The houses and farmlands of the 14 prisoners who died in the Aksu camp were sold off The houses and farmlands of the 14 prisoners who died in the Aksu camp were sold off

The houses and farmlands of the 14 prisoners who died in the Aksu camp were sold off

The houses and farmlands of the 14 prisoners who died in the Aksu camp were sold off

Recently, it was reported on the website of a Facebook user named Abdulshukur Abdulaziz that some farmlands in various parts of Uyghur province were put on the market by Chinese immigrants. In the course of our reporter's investigation based on this clue, it was revealed that the land of 52 families who are "difficult to use the agricultural land" in the village of Aksu was seized and put on the market. Below you will find the program prepared by our reporter Shohret Hoshur.

In 2017, the large-scale kidnapping that started with the construction of the camps, along with the separation of several million people's families, hundreds of side effects of the kidnapping, such as the closing of shops in the markets, the looting of people on the streets, and the desolation of public event venues, emerged in the Uyghur community. The Chinese authorities have been explaining this situation with humorous answers such as the fact that graduates of "vocational training" are fully employed and are not idle. Some posts on social media are revealing some of the more tragic side effects of the grand abduction. According to Facebook user Abdul Shukur Abdulaziz's website, in recent months, Chinese immigrants in Uyghur have been putting land sales ads on the market one after another. Some of these ads feature gardens, while others feature large tracts of farmland. The advertisement below mentions that 10,000 plots of land are for rent near the Mekeet, passing through Maralbeshi. One of these advertisements states that a certain garden has a history of 15-20 years of use, which indicates that these areas were originally built by local residents. Abdushukur Abdureziz's comment on the video, which was copied from Abdureziz Doin, suggests that the land being marketed may be the land of prisoners who died in prisons and camps in Uyghur.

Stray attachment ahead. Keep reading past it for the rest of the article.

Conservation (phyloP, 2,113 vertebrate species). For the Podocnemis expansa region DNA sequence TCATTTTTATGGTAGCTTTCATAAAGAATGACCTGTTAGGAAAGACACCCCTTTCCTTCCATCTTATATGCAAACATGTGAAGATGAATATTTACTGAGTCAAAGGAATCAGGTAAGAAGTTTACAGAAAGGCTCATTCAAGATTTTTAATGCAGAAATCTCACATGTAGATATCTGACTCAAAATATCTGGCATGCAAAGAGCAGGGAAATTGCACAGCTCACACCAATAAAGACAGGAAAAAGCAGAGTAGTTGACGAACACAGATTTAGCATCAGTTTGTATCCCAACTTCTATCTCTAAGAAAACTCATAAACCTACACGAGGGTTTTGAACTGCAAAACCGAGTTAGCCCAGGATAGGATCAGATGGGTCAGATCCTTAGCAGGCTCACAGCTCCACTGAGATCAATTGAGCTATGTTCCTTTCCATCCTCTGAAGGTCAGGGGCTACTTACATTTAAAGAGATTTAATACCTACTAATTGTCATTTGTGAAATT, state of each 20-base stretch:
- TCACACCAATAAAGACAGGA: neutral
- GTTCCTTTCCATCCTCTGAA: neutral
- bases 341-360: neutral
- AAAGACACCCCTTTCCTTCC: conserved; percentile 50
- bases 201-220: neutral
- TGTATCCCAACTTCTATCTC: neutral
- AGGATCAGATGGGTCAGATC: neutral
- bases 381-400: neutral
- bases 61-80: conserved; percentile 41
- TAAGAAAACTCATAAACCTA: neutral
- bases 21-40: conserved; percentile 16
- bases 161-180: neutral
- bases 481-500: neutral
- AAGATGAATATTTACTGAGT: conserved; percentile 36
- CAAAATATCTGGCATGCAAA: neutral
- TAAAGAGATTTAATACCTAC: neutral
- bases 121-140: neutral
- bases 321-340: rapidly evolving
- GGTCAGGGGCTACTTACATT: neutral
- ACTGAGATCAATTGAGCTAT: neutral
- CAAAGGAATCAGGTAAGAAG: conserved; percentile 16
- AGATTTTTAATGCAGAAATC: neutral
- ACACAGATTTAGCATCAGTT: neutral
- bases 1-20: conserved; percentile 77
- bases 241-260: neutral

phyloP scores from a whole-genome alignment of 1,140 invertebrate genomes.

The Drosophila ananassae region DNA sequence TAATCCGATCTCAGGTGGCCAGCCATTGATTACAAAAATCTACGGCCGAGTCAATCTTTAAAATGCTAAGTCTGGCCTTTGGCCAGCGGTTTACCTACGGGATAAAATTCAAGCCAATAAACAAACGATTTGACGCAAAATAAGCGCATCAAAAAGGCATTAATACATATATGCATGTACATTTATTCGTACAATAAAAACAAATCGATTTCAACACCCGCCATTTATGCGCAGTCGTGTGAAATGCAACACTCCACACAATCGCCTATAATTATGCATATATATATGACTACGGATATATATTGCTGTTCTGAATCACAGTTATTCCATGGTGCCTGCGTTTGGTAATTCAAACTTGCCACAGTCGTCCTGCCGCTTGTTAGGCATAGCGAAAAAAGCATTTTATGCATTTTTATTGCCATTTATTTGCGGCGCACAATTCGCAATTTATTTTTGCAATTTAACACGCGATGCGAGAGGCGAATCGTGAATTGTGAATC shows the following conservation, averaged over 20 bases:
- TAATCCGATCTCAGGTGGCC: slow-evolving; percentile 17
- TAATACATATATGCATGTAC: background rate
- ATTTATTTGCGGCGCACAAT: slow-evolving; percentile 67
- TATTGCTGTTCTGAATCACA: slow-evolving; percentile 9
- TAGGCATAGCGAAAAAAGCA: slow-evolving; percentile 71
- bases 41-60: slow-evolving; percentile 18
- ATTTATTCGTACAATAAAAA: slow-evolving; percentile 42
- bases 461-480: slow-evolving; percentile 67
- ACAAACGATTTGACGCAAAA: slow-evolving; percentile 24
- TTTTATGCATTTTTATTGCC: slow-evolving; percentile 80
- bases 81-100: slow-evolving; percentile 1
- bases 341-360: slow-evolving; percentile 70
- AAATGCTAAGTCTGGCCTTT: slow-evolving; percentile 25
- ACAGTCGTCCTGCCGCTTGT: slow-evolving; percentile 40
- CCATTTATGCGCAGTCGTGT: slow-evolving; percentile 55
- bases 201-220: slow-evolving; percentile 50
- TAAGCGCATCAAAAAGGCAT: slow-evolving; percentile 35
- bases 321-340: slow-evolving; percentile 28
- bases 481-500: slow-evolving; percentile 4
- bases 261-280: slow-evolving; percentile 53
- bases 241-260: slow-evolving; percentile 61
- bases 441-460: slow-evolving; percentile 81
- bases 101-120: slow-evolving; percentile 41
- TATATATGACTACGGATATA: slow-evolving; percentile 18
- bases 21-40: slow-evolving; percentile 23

During our phone interviews, we asked about the original owners of these houses and lands that are currently being marketed by Chinese immigrants and the reason for the market. Some officials said they were unaware of the situation, while others did not deny the existence of such a situation. A police officer in the village of Aksu City who received our call revealed that 142 acres of land belonging to 52 families in the village had been put on the market for sale. He said that these families are not making good use of their cultivated land. The authorities sold the land and gave the families 28,000 yuan per square meter. He also said that the process of reclaiming vacant land began in 2019, two years after the camp was abducted. The reclaimed houses and lands were mostly bought by Chinese immigrants. The official also noted that the land, which was bought for 28,000 yuan, is currently being sold between 700,000 yuan and 1.2 million yuan in the rising market. The police officer stressed that the government is "distributing money from the land to the residents from these sold lands" and that "the policy of the center is good", but a part of the 142 acres of land sold belongs to the 14 people who died in the camps and prisons, and the rest of the land is due to the camps. He could not hide his belonging to the local population who had been left out of the labor force.

Last year, a document on the Aksu Provincial People's Bureau mentioned that the divorce rate in the Uyghur community has increased dramatically, due to the long-term separation of men in many families. In a news report from our radio station, it was learned that after the big kidnapping, the banks were unable to collect the loans they gave to the residents, but the debts were being paid to the kidnappers along with interest and penalties.

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